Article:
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Looking in classrooms: Improving the teaching and learning ...€¦ · –Consideration of math content inside teaching practices is important (Ma, 1999) –Importance of engaging

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  • MARY IMMACULATE COLLEGE

    ~ UNIVERSITY OF LIMERICK ~

    COLAISTE MHUIRE GAN SMAL

    ~ OLLSCOIL LUIMNIGH ~

    Looking in classrooms: Improving the teaching and

    learning of statistics in primary classrooms

    Aisling M. Leavy

    Mary Immaculate College -University of Limerick, Ireland

    Paper presented at IASE, Dublin, Ireland

    This research was funded by the National Academy for Integration of Research, Teaching and Learning

  • MARY IMMACULATE COLLEGE

    ~ UNIVERSITY OF LIMERICK ~

    COLAISTE MHUIRE GAN SMAL

    ~ OLLSCOIL LUIMNIGH ~

    The knowledge needed to teach statistics

    • Subject matter understanding – In order to teach statistics, teachers must understand statistics

    themselves. Teacher knowledge impacts instruction and achievement.

    • Pedagogical understandings – How to engage learners, repertoire of teaching approaches,

    understandings of curriculum and classroom culture

    • Knowing about children including how children learn– Children’s interests, problematic content areas, listening and

    interpretation skills, how children learn, differences among learners

    • Habits and dispositions of statistical thinking– Processes of statistical thinking, reasoning about data, cycle of

    statistical investigation, EDA approaches etc.

  • Subject-matter knowledge (SMK)

    (Shulman, 1986)

    Pedagogical content knowledge (PCK)

    (Shulman, 1986)

    common content knowledge (CCK)

    (Ball et al., 2008)

    specialized content knowledge (SCK)

    (Ball et al., 2008)

    knowledge of content and

    students (KCS)

    (Ball et al., 2008)

    knowledge of content and

    teaching (KCT)

    (Ball et al., 2008)

    Teacher Knowledge

  • MARY IMMACULATE COLLEGE

    ~ UNIVERSITY OF LIMERICK ~

    COLAISTE MHUIRE GAN SMAL

    ~ OLLSCOIL LUIMNIGH ~Learning in and from practice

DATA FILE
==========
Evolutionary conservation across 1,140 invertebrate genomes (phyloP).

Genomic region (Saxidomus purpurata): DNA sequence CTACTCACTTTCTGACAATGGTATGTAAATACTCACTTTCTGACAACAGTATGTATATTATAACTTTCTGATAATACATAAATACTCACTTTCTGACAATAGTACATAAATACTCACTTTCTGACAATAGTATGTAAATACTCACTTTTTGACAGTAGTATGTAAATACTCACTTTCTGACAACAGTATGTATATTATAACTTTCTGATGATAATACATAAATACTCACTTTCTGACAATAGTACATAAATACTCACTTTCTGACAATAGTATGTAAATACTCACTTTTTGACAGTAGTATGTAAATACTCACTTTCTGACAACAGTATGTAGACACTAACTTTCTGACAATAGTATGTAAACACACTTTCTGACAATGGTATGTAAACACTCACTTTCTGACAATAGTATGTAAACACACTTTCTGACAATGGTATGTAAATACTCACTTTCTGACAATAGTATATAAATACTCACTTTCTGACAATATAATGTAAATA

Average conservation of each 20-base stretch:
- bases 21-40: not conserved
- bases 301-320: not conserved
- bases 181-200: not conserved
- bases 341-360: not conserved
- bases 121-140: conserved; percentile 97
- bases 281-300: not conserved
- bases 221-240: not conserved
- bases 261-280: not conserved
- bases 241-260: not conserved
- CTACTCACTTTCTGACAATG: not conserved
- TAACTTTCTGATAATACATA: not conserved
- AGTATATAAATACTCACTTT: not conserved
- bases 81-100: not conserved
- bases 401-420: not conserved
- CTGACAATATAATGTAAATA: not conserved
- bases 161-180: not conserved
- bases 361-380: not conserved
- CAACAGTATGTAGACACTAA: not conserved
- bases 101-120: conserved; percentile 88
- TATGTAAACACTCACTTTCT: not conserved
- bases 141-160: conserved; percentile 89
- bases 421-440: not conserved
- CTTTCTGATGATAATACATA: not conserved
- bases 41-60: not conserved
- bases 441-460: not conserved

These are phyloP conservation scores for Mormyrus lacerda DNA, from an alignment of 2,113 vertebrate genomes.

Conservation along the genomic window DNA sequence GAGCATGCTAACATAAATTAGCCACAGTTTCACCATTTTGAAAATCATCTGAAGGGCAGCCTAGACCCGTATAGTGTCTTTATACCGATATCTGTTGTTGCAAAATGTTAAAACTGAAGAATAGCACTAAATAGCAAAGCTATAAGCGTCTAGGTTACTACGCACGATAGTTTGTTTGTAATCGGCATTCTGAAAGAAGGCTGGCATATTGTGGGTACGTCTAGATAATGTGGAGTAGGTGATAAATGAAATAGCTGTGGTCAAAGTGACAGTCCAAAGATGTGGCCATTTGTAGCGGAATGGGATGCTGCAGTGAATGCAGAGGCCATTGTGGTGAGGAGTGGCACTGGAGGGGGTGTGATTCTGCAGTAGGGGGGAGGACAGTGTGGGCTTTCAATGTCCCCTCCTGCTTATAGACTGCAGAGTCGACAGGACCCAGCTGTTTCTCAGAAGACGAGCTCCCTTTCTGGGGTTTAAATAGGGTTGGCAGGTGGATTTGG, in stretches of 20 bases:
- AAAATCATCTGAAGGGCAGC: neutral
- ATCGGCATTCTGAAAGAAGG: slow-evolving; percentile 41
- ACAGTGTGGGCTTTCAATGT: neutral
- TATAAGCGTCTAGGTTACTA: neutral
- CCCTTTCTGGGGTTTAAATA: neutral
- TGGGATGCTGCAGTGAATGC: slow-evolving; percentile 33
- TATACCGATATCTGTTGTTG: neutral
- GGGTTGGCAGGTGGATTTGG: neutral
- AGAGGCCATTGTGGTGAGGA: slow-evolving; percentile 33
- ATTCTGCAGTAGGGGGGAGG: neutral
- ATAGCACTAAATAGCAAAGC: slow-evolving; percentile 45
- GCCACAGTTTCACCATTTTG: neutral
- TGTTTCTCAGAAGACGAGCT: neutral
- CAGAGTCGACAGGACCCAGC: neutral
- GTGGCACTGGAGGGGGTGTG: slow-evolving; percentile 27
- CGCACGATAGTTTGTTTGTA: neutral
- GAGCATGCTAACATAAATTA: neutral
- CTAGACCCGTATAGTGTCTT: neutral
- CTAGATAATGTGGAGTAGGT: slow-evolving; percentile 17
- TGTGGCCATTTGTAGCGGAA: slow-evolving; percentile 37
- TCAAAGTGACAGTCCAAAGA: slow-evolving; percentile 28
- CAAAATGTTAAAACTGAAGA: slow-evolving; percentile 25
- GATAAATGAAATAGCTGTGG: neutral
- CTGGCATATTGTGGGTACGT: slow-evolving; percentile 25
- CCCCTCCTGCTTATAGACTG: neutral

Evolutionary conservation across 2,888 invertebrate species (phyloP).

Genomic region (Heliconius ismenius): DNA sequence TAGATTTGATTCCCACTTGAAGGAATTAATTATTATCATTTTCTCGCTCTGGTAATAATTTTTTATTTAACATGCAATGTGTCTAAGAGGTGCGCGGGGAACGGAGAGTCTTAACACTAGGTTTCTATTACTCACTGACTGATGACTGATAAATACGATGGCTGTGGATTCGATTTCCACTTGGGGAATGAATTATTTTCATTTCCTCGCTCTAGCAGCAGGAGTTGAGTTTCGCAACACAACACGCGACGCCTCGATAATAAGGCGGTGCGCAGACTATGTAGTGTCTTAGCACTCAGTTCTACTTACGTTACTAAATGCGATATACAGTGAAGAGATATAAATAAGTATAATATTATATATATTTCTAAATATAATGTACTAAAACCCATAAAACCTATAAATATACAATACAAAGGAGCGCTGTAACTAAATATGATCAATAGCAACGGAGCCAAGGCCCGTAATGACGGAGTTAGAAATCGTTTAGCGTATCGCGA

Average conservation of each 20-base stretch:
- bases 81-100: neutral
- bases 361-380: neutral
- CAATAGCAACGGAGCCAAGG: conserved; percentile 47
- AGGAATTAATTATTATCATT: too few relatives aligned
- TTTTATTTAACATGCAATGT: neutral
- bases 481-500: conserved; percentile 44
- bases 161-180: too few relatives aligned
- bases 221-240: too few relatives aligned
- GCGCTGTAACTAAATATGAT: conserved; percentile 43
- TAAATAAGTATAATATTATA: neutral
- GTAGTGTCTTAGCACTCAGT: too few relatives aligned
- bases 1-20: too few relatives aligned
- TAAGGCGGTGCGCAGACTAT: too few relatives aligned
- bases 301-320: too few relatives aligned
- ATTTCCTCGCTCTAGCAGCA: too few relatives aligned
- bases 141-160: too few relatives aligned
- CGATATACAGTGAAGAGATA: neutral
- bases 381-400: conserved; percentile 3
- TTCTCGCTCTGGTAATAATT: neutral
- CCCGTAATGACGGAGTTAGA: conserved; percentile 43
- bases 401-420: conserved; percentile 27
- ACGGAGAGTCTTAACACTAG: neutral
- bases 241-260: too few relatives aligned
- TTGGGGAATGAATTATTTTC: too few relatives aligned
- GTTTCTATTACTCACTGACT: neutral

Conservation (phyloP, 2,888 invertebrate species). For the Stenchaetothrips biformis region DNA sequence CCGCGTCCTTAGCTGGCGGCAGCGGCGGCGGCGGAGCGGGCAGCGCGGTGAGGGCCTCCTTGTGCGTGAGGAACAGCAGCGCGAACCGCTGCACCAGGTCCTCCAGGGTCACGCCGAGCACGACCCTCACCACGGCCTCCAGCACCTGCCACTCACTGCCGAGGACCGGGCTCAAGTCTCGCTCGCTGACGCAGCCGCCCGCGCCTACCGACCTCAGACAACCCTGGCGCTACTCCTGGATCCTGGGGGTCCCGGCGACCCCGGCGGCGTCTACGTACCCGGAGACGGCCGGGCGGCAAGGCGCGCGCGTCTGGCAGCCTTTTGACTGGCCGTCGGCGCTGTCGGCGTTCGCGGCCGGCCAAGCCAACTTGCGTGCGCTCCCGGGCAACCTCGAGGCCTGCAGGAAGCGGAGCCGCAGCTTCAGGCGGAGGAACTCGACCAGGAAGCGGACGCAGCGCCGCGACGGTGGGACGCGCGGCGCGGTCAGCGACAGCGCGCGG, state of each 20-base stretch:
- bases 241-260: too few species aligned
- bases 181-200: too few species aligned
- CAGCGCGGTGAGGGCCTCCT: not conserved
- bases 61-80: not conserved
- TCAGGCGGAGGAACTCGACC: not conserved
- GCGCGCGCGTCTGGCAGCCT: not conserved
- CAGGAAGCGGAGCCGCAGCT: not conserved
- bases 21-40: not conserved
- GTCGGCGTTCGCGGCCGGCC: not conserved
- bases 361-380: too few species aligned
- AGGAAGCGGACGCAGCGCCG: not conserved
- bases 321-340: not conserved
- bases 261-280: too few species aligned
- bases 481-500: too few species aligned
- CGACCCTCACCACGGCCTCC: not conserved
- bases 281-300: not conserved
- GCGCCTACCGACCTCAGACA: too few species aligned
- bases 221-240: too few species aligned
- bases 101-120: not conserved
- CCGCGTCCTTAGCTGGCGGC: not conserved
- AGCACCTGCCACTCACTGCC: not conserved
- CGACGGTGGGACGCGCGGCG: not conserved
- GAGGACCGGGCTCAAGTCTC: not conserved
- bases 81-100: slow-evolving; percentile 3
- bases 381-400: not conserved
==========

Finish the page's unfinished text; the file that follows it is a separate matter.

How do we navigate this complex terrain and provide necessary experiences and support for pre-service teachers?

    – Importance of inquiry stance in teacher education (Ball & Cohen, 1999)

    – Teaching is complex and must be parsed (Hiebert, Gallimore & Stigler, 2009)

    – Consideration of math content inside teaching practices is important (Ma, 1999)

    – Importance of engaging pre-service teachers in analyzing teaching (Hiebert, Morris and Berke, 2007)

  • The classroom is a place where knowledge is transmitted through various processes, in particular through situations that contextualize knowledge and through interactions about this knowledge amongst people (teacher and students) who act within and on these situations. Thus …… the classroom teaching situation constitutes a pertinent unit of analysis for didactic research in mathematics, that is, research into the ternary didactic relationship which binds teachers, students and mathematical knowledge.

    Laborde & Perrin Glorian (2005)

    Lesson Study is used a tool to provide insights into problems of practice and to identify the emerging needs of pre-service teachers

    as they engage in teaching statistics

  • MARY IMMACULATE COLLEGE

    ~ UNIVERSITY OF LIMERICK ~

    COLAISTE MHUIRE GAN SMAL

    ~ OLLSCOIL LUIMNIGH ~

    Structure of the study

    Participants• 21 final year pre-service teachers; two males; four studying mathematics

    Working groups

    • Lesson study group 1: Data in the early years

    • Lesson study group 2: The mean

    • Lesson study group 3: Exploring distribution, typicality and sampling

    • Lesson study group 4: Comparing data and informal inference.

  • Stages of the study

    Introduction

    to lesson study

    Teaching data

    handling in the

    primary classroom

    Statistical

    concepts

    Stage 1Weeks 1-3

    Stage 2

    Lesson StudyWeeks 4-10

    Sharing reflections on

    teaching statistics

    Group presentations

    Stage 3Weeks 11-12

    X 2

  • Introduction

    to lesson study

    Teaching data

    handling in the

    primary classroom

    Statistical

    concepts

    Stage 1

    Stage 2

    Lesson Study

    Sharing reflections on

    teaching statistics

    Group presentations

    Stage 3

    Copies of lecturesWritten group logs

    Audio-taped meetings with groupDigital copy of lesson planObservation and video-recording of classroom teachingClassroom observation notesWritten group logsFocus group interviews

    Videotaped presentationsIndividual reflective reportGroup reflective report

  • MARY IMMACULATE COLLEGE

    ~ UNIVERSITY OF LIMERICK ~

    COLAISTE MHUIRE GAN SMAL

    ~ OLLSCOIL LUIMNIGH ~